My Financial Wellness Guide – Part III
“I have lost and loved and won and cried myself to the person I am today.”
― Charlotte Eriksson,
In the first two parts of My Financial Wellness Guide, I wrote about the importance of keeping good records. An important step towards healthy personal finance is knowing yourself and taking account of all of the areas of your life. Keeping accurate records and important documents will become even more critical over time.
There are some records that might be a bit more challenging to gather and file. Those are the experiences we’ve had in our lives, that have shaped the ideas and beliefs we have today. Some run so deep that it’s difficult to pinpoint when they first formed in our minds.
Take time to contemplate on your thoughts and ideas around personal finance. Write them down. Did these come from your own experience? If you had a negative experience with a particular person or company, were you able to go back through and understand what was the root cause?
How many phrases have you heard, believed they must be true and never took the time to form your own understanding around them? What have your experiences led you to believe? Be aware of the language others use around financial management – words of guilt, shame, suffering. What language do you use?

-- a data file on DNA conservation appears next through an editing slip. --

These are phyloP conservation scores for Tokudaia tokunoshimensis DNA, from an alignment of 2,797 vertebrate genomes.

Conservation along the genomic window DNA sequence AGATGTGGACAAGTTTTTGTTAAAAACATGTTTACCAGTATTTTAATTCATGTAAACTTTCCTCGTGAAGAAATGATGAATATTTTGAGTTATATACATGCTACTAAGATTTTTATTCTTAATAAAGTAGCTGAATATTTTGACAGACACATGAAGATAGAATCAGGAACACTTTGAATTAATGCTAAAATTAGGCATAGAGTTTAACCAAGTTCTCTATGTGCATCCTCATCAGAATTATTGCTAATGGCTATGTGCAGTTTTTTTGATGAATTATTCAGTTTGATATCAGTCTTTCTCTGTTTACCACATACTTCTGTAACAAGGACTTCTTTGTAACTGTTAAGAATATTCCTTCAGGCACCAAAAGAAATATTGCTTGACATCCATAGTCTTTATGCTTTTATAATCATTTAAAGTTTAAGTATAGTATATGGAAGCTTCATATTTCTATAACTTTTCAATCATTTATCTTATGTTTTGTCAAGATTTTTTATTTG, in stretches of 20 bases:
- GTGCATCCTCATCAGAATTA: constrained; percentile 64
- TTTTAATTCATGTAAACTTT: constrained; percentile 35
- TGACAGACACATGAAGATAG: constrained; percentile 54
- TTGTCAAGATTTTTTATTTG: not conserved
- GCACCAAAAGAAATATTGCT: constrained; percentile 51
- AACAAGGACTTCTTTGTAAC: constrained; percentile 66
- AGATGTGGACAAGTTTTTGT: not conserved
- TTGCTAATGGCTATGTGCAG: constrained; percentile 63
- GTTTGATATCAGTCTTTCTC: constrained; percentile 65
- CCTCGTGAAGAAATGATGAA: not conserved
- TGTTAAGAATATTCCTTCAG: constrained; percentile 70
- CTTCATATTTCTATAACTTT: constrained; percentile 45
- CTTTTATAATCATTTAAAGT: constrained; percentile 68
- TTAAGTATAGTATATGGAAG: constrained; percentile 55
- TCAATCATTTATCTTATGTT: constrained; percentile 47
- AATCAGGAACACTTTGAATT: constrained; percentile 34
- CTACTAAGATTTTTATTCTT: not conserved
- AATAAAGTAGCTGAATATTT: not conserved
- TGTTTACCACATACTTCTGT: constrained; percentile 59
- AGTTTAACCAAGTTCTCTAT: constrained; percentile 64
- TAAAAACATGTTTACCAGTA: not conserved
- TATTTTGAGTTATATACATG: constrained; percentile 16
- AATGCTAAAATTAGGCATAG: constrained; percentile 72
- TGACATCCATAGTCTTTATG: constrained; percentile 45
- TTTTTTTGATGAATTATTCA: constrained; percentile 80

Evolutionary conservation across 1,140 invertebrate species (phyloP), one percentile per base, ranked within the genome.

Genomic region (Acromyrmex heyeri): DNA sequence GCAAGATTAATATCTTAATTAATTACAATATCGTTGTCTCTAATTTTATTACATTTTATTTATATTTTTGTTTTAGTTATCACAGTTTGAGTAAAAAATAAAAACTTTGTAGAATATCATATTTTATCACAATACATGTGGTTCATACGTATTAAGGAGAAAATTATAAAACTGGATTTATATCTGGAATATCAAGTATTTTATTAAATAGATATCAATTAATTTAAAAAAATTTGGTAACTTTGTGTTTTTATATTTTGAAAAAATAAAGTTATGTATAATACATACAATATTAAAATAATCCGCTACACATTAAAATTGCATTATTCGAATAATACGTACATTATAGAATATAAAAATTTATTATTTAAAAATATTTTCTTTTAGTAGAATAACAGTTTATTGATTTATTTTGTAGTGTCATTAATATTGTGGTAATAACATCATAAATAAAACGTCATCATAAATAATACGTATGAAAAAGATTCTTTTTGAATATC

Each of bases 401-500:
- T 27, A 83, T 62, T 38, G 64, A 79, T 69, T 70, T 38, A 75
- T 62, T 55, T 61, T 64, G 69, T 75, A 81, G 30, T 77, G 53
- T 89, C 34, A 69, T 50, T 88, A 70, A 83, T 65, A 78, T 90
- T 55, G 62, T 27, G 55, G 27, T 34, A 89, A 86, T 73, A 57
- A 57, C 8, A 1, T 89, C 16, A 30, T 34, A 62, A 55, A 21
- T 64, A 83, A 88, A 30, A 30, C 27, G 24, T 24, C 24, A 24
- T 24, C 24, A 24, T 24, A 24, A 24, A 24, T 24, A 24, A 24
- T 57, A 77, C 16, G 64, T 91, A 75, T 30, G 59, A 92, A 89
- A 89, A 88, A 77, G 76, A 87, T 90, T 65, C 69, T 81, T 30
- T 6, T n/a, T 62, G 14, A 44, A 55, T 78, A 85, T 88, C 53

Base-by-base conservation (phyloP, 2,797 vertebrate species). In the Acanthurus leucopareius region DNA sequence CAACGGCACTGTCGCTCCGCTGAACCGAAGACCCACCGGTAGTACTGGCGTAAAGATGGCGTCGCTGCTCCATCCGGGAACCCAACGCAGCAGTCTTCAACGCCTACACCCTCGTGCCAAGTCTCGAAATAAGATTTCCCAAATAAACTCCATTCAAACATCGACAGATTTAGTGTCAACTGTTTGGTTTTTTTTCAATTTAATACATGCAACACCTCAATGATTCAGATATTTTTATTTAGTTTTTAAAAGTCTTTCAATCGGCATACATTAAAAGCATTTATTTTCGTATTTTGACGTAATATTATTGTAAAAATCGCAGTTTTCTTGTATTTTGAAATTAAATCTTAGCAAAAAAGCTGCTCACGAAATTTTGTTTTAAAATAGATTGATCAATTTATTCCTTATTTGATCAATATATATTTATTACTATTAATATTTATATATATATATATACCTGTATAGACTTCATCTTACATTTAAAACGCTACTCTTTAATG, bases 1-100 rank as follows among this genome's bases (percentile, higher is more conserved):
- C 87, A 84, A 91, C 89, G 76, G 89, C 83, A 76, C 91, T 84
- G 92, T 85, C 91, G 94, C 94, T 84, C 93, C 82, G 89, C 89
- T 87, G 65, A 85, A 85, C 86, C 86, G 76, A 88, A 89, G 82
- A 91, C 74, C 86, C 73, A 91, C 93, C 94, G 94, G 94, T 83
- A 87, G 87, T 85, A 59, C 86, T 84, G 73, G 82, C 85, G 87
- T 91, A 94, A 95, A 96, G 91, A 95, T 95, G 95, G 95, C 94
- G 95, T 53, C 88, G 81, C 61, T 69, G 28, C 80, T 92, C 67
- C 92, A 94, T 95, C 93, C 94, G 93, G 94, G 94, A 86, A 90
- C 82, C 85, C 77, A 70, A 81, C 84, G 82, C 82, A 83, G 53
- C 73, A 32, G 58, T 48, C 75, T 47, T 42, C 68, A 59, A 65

The way we view financial management can be as deep as our spiritual convictions. Many of those beliefs have never been tested or validated, yet we are willing to lose friendships, opportunities and personal growth over them. Be aware of what you need to learn and do your own research through a variety of sources.
Know what you value and want to accomplish in life. Filter your financial decisions through that lens. Every single day. Track your actions and choices. Are they getting you closer to what you want? Adjust as needed. Build your own path.